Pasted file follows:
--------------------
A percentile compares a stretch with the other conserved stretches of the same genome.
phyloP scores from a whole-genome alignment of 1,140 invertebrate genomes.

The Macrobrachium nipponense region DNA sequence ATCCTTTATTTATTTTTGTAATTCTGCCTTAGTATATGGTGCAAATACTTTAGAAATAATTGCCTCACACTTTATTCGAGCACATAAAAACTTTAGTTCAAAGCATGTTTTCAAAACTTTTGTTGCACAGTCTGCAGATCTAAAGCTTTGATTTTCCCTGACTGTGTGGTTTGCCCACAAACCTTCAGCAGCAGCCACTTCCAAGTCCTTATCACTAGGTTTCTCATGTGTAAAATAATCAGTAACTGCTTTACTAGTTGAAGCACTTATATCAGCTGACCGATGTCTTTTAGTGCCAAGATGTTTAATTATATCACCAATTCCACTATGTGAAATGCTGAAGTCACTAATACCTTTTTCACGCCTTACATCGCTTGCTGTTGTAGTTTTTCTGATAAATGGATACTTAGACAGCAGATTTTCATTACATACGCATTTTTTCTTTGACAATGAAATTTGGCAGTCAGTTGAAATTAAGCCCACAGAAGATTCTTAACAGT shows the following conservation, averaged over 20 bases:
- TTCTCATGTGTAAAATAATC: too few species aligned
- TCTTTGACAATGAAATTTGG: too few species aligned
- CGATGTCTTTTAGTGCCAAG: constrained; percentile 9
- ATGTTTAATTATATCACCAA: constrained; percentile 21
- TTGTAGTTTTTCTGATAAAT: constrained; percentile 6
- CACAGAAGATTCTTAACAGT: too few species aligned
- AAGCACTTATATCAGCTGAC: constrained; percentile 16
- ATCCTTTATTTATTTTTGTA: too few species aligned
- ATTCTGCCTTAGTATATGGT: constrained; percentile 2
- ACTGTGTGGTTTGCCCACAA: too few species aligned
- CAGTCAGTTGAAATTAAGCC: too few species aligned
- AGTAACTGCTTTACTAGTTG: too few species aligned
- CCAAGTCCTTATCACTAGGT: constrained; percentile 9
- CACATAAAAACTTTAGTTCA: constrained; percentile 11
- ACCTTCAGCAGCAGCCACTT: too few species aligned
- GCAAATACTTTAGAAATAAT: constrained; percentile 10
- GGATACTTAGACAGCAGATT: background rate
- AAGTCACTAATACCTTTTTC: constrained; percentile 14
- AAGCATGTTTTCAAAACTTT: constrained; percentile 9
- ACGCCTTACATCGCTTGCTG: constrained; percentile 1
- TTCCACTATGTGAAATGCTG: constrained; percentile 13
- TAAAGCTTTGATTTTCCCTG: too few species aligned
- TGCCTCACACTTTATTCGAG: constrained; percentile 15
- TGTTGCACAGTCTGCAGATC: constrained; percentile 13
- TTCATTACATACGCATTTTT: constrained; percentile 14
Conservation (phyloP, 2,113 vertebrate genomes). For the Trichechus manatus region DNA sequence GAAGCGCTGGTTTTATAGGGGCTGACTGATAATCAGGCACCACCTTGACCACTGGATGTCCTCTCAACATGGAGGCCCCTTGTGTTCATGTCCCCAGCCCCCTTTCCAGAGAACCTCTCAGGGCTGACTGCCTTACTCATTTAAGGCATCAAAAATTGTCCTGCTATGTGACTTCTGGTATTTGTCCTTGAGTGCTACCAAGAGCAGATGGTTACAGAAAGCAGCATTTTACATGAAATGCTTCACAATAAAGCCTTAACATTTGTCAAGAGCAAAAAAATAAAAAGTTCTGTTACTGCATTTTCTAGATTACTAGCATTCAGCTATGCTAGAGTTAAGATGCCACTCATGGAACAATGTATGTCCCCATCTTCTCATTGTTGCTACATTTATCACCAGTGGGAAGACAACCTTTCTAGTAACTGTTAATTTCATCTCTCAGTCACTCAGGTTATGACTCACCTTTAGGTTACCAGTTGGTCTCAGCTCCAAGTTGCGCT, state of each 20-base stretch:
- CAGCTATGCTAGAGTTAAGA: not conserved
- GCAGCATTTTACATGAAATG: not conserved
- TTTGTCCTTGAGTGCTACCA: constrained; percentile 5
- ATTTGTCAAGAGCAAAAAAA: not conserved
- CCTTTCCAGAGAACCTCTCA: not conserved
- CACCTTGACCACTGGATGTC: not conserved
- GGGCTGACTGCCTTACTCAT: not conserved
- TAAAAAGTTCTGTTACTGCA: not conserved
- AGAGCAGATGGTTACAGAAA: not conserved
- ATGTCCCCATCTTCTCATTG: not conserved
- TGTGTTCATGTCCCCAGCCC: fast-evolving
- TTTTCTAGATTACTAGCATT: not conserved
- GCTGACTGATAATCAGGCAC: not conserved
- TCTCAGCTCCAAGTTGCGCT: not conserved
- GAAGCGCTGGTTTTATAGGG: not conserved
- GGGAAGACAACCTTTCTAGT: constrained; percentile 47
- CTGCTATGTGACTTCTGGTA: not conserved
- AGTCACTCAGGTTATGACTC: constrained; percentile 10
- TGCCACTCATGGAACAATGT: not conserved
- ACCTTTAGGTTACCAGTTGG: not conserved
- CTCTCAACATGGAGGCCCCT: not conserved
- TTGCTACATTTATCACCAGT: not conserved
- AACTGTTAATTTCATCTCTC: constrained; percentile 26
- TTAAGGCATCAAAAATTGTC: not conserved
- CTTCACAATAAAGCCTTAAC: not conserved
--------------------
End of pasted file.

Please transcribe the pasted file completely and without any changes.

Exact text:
A percentile compares a stretch with the other conserved stretches of the same genome.
phyloP scores from a whole-genome alignment of 1,140 invertebrate genomes.

The Macrobrachium nipponense region DNA sequence ATCCTTTATTTATTTTTGTAATTCTGCCTTAGTATATGGTGCAAATACTTTAGAAATAATTGCCTCACACTTTATTCGAGCACATAAAAACTTTAGTTCAAAGCATGTTTTCAAAACTTTTGTTGCACAGTCTGCAGATCTAAAGCTTTGATTTTCCCTGACTGTGTGGTTTGCCCACAAACCTTCAGCAGCAGCCACTTCCAAGTCCTTATCACTAGGTTTCTCATGTGTAAAATAATCAGTAACTGCTTTACTAGTTGAAGCACTTATATCAGCTGACCGATGTCTTTTAGTGCCAAGATGTTTAATTATATCACCAATTCCACTATGTGAAATGCTGAAGTCACTAATACCTTTTTCACGCCTTACATCGCTTGCTGTTGTAGTTTTTCTGATAAATGGATACTTAGACAGCAGATTTTCATTACATACGCATTTTTTCTTTGACAATGAAATTTGGCAGTCAGTTGAAATTAAGCCCACAGAAGATTCTTAACAGT shows the following conservation, averaged over 20 bases:
- TTCTCATGTGTAAAATAATC: too few species aligned
- TCTTTGACAATGAAATTTGG: too few species aligned
- CGATGTCTTTTAGTGCCAAG: constrained; percentile 9
- ATGTTTAATTATATCACCAA: constrained; percentile 21
- TTGTAGTTTTTCTGATAAAT: constrained; percentile 6
- CACAGAAGATTCTTAACAGT: too few species aligned
- AAGCACTTATATCAGCTGAC: constrained; percentile 16
- ATCCTTTATTTATTTTTGTA: too few species aligned
- ATTCTGCCTTAGTATATGGT: constrained; percentile 2
- ACTGTGTGGTTTGCCCACAA: too few species aligned
- CAGTCAGTTGAAATTAAGCC: too few species aligned
- AGTAACTGCTTTACTAGTTG: too few species aligned
- CCAAGTCCTTATCACTAGGT: constrained; percentile 9
- CACATAAAAACTTTAGTTCA: constrained; percentile 11
- ACCTTCAGCAGCAGCCACTT: too few species aligned
- GCAAATACTTTAGAAATAAT: constrained; percentile 10
- GGATACTTAGACAGCAGATT: background rate
- AAGTCACTAATACCTTTTTC: constrained; percentile 14
- AAGCATGTTTTCAAAACTTT: constrained; percentile 9
- ACGCCTTACATCGCTTGCTG: constrained; percentile 1
- TTCCACTATGTGAAATGCTG: constrained; percentile 13
- TAAAGCTTTGATTTTCCCTG: too few species aligned
- TGCCTCACACTTTATTCGAG: constrained; percentile 15
- TGTTGCACAGTCTGCAGATC: constrained; percentile 13
- TTCATTACATACGCATTTTT: constrained; percentile 14
Conservation (phyloP, 2,113 vertebrate genomes). For the Trichechus manatus region DNA sequence GAAGCGCTGGTTTTATAGGGGCTGACTGATAATCAGGCACCACCTTGACCACTGGATGTCCTCTCAACATGGAGGCCCCTTGTGTTCATGTCCCCAGCCCCCTTTCCAGAGAACCTCTCAGGGCTGACTGCCTTACTCATTTAAGGCATCAAAAATTGTCCTGCTATGTGACTTCTGGTATTTGTCCTTGAGTGCTACCAAGAGCAGATGGTTACAGAAAGCAGCATTTTACATGAAATGCTTCACAATAAAGCCTTAACATTTGTCAAGAGCAAAAAAATAAAAAGTTCTGTTACTGCATTTTCTAGATTACTAGCATTCAGCTATGCTAGAGTTAAGATGCCACTCATGGAACAATGTATGTCCCCATCTTCTCATTGTTGCTACATTTATCACCAGTGGGAAGACAACCTTTCTAGTAACTGTTAATTTCATCTCTCAGTCACTCAGGTTATGACTCACCTTTAGGTTACCAGTTGGTCTCAGCTCCAAGTTGCGCT, state of each 20-base stretch:
- CAGCTATGCTAGAGTTAAGA: not conserved
- GCAGCATTTTACATGAAATG: not conserved
- TTTGTCCTTGAGTGCTACCA: constrained; percentile 5
- ATTTGTCAAGAGCAAAAAAA: not conserved
- CCTTTCCAGAGAACCTCTCA: not conserved
- CACCTTGACCACTGGATGTC: not conserved
- GGGCTGACTGCCTTACTCAT: not conserved
- TAAAAAGTTCTGTTACTGCA: not conserved
- AGAGCAGATGGTTACAGAAA: not conserved
- ATGTCCCCATCTTCTCATTG: not conserved
- TGTGTTCATGTCCCCAGCCC: fast-evolving
- TTTTCTAGATTACTAGCATT: not conserved
- GCTGACTGATAATCAGGCAC: not conserved
- TCTCAGCTCCAAGTTGCGCT: not conserved
- GAAGCGCTGGTTTTATAGGG: not conserved
- GGGAAGACAACCTTTCTAGT: constrained; percentile 47
- CTGCTATGTGACTTCTGGTA: not conserved
- AGTCACTCAGGTTATGACTC: constrained; percentile 10
- TGCCACTCATGGAACAATGT: not conserved
- ACCTTTAGGTTACCAGTTGG: not conserved
- CTCTCAACATGGAGGCCCCT: not conserved
- TTGCTACATTTATCACCAGT: not conserved
- AACTGTTAATTTCATCTCTC: constrained; percentile 26
- TTAAGGCATCAAAAATTGTC: not conserved
- CTTCACAATAAAGCCTTAAC: not conserved